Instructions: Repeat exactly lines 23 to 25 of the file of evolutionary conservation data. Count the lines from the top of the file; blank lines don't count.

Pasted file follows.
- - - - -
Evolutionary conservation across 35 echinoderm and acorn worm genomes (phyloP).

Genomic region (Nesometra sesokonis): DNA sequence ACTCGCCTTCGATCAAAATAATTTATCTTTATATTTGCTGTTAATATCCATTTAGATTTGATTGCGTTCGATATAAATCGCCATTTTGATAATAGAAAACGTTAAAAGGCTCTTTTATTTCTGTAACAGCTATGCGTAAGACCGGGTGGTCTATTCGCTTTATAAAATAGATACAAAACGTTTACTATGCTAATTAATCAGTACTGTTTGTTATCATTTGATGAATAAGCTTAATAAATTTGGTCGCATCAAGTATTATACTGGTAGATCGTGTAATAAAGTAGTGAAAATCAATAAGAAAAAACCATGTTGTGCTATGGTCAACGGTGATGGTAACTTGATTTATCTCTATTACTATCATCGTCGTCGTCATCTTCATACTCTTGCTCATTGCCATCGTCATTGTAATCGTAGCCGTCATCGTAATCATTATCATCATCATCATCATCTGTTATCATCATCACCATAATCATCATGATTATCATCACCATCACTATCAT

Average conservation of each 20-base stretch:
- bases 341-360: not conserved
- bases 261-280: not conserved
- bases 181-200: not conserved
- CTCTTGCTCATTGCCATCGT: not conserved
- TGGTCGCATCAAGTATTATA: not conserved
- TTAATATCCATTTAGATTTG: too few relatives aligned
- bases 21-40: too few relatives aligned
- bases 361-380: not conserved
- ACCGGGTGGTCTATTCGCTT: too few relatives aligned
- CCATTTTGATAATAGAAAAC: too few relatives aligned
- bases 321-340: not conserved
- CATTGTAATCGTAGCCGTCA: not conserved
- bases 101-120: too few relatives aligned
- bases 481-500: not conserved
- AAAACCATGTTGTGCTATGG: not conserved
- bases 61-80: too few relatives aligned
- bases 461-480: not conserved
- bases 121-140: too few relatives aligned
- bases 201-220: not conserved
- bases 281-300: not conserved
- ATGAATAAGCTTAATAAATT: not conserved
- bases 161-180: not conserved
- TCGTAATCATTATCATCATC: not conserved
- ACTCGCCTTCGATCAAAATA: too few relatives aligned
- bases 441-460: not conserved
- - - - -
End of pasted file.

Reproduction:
- bases 281-300: not conserved
- ATGAATAAGCTTAATAAATT: not conserved
- bases 161-180: not conserved